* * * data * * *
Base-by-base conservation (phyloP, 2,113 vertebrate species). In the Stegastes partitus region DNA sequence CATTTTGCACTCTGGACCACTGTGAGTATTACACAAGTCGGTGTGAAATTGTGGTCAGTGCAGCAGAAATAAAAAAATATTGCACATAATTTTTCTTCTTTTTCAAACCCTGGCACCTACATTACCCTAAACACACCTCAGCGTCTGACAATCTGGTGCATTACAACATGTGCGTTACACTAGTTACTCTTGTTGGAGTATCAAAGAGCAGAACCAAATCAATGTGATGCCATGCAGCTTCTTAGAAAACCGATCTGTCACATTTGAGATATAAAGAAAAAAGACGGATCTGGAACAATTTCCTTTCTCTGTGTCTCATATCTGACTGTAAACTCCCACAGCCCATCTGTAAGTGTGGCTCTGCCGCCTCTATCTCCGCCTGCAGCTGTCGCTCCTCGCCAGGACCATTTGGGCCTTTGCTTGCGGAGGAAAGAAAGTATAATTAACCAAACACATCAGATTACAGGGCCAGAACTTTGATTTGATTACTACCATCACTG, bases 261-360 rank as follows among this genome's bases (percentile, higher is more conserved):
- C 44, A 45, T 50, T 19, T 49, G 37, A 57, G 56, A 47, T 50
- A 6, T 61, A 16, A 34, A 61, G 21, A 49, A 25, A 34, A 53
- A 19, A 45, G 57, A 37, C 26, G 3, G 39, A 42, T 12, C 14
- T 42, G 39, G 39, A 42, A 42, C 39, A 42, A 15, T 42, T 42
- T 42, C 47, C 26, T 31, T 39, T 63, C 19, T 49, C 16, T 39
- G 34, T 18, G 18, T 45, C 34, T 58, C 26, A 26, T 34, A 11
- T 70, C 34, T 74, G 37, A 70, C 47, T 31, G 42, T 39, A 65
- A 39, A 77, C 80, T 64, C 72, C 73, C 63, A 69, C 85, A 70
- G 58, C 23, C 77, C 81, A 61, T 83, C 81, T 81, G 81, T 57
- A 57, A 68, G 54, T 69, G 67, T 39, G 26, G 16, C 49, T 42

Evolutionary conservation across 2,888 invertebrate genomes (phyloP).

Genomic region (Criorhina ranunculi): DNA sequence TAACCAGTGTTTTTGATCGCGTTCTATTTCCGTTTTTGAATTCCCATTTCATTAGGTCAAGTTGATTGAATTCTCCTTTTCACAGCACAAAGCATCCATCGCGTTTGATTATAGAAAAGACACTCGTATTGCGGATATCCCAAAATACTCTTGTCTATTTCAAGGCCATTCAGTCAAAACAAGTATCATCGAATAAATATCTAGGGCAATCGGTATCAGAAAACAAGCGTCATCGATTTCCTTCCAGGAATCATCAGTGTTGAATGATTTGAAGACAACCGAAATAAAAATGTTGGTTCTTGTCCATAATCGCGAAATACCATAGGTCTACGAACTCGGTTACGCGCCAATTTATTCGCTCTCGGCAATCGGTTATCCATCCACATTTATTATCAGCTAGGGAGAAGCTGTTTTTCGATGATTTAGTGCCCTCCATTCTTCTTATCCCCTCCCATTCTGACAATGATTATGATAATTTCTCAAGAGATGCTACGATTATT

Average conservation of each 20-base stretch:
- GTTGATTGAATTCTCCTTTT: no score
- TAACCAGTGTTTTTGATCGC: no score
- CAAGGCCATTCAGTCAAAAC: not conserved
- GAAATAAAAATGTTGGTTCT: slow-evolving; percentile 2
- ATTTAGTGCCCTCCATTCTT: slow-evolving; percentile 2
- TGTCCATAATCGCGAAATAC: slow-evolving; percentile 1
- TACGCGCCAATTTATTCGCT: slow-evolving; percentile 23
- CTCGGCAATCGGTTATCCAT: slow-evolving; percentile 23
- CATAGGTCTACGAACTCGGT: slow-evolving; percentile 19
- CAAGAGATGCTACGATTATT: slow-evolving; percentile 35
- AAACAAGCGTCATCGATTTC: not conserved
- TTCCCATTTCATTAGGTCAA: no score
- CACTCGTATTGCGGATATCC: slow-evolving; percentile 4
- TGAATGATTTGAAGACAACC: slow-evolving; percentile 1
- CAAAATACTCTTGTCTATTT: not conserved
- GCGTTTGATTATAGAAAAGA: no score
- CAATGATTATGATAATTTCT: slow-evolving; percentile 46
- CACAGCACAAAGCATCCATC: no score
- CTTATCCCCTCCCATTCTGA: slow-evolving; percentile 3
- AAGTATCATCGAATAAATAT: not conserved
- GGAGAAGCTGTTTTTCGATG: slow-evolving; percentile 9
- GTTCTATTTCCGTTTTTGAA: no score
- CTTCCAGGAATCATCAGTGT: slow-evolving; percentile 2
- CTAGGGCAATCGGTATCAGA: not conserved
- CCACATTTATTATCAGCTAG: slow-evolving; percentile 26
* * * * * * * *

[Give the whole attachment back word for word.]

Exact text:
Base-by-base conservation (phyloP, 2,113 vertebrate species). In the Stegastes partitus region DNA sequence CATTTTGCACTCTGGACCACTGTGAGTATTACACAAGTCGGTGTGAAATTGTGGTCAGTGCAGCAGAAATAAAAAAATATTGCACATAATTTTTCTTCTTTTTCAAACCCTGGCACCTACATTACCCTAAACACACCTCAGCGTCTGACAATCTGGTGCATTACAACATGTGCGTTACACTAGTTACTCTTGTTGGAGTATCAAAGAGCAGAACCAAATCAATGTGATGCCATGCAGCTTCTTAGAAAACCGATCTGTCACATTTGAGATATAAAGAAAAAAGACGGATCTGGAACAATTTCCTTTCTCTGTGTCTCATATCTGACTGTAAACTCCCACAGCCCATCTGTAAGTGTGGCTCTGCCGCCTCTATCTCCGCCTGCAGCTGTCGCTCCTCGCCAGGACCATTTGGGCCTTTGCTTGCGGAGGAAAGAAAGTATAATTAACCAAACACATCAGATTACAGGGCCAGAACTTTGATTTGATTACTACCATCACTG, bases 261-360 rank as follows among this genome's bases (percentile, higher is more conserved):
- C 44, A 45, T 50, T 19, T 49, G 37, A 57, G 56, A 47, T 50
- A 6, T 61, A 16, A 34, A 61, G 21, A 49, A 25, A 34, A 53
- A 19, A 45, G 57, A 37, C 26, G 3, G 39, A 42, T 12, C 14
- T 42, G 39, G 39, A 42, A 42, C 39, A 42, A 15, T 42, T 42
- T 42, C 47, C 26, T 31, T 39, T 63, C 19, T 49, C 16, T 39
- G 34, T 18, G 18, T 45, C 34, T 58, C 26, A 26, T 34, A 11
- T 70, C 34, T 74, G 37, A 70, C 47, T 31, G 42, T 39, A 65
- A 39, A 77, C 80, T 64, C 72, C 73, C 63, A 69, C 85, A 70
- G 58, C 23, C 77, C 81, A 61, T 83, C 81, T 81, G 81, T 57
- A 57, A 68, G 54, T 69, G 67, T 39, G 26, G 16, C 49, T 42

Evolutionary conservation across 2,888 invertebrate genomes (phyloP).

Genomic region (Criorhina ranunculi): DNA sequence TAACCAGTGTTTTTGATCGCGTTCTATTTCCGTTTTTGAATTCCCATTTCATTAGGTCAAGTTGATTGAATTCTCCTTTTCACAGCACAAAGCATCCATCGCGTTTGATTATAGAAAAGACACTCGTATTGCGGATATCCCAAAATACTCTTGTCTATTTCAAGGCCATTCAGTCAAAACAAGTATCATCGAATAAATATCTAGGGCAATCGGTATCAGAAAACAAGCGTCATCGATTTCCTTCCAGGAATCATCAGTGTTGAATGATTTGAAGACAACCGAAATAAAAATGTTGGTTCTTGTCCATAATCGCGAAATACCATAGGTCTACGAACTCGGTTACGCGCCAATTTATTCGCTCTCGGCAATCGGTTATCCATCCACATTTATTATCAGCTAGGGAGAAGCTGTTTTTCGATGATTTAGTGCCCTCCATTCTTCTTATCCCCTCCCATTCTGACAATGATTATGATAATTTCTCAAGAGATGCTACGATTATT

Average conservation of each 20-base stretch:
- GTTGATTGAATTCTCCTTTT: no score
- TAACCAGTGTTTTTGATCGC: no score
- CAAGGCCATTCAGTCAAAAC: not conserved
- GAAATAAAAATGTTGGTTCT: slow-evolving; percentile 2
- ATTTAGTGCCCTCCATTCTT: slow-evolving; percentile 2
- TGTCCATAATCGCGAAATAC: slow-evolving; percentile 1
- TACGCGCCAATTTATTCGCT: slow-evolving; percentile 23
- CTCGGCAATCGGTTATCCAT: slow-evolving; percentile 23
- CATAGGTCTACGAACTCGGT: slow-evolving; percentile 19
- CAAGAGATGCTACGATTATT: slow-evolving; percentile 35
- AAACAAGCGTCATCGATTTC: not conserved
- TTCCCATTTCATTAGGTCAA: no score
- CACTCGTATTGCGGATATCC: slow-evolving; percentile 4
- TGAATGATTTGAAGACAACC: slow-evolving; percentile 1
- CAAAATACTCTTGTCTATTT: not conserved
- GCGTTTGATTATAGAAAAGA: no score
- CAATGATTATGATAATTTCT: slow-evolving; percentile 46
- CACAGCACAAAGCATCCATC: no score
- CTTATCCCCTCCCATTCTGA: slow-evolving; percentile 3
- AAGTATCATCGAATAAATAT: not conserved
- GGAGAAGCTGTTTTTCGATG: slow-evolving; percentile 9
- GTTCTATTTCCGTTTTTGAA: no score
- CTTCCAGGAATCATCAGTGT: slow-evolving; percentile 2
- CTAGGGCAATCGGTATCAGA: not conserved
- CCACATTTATTATCAGCTAG: slow-evolving; percentile 26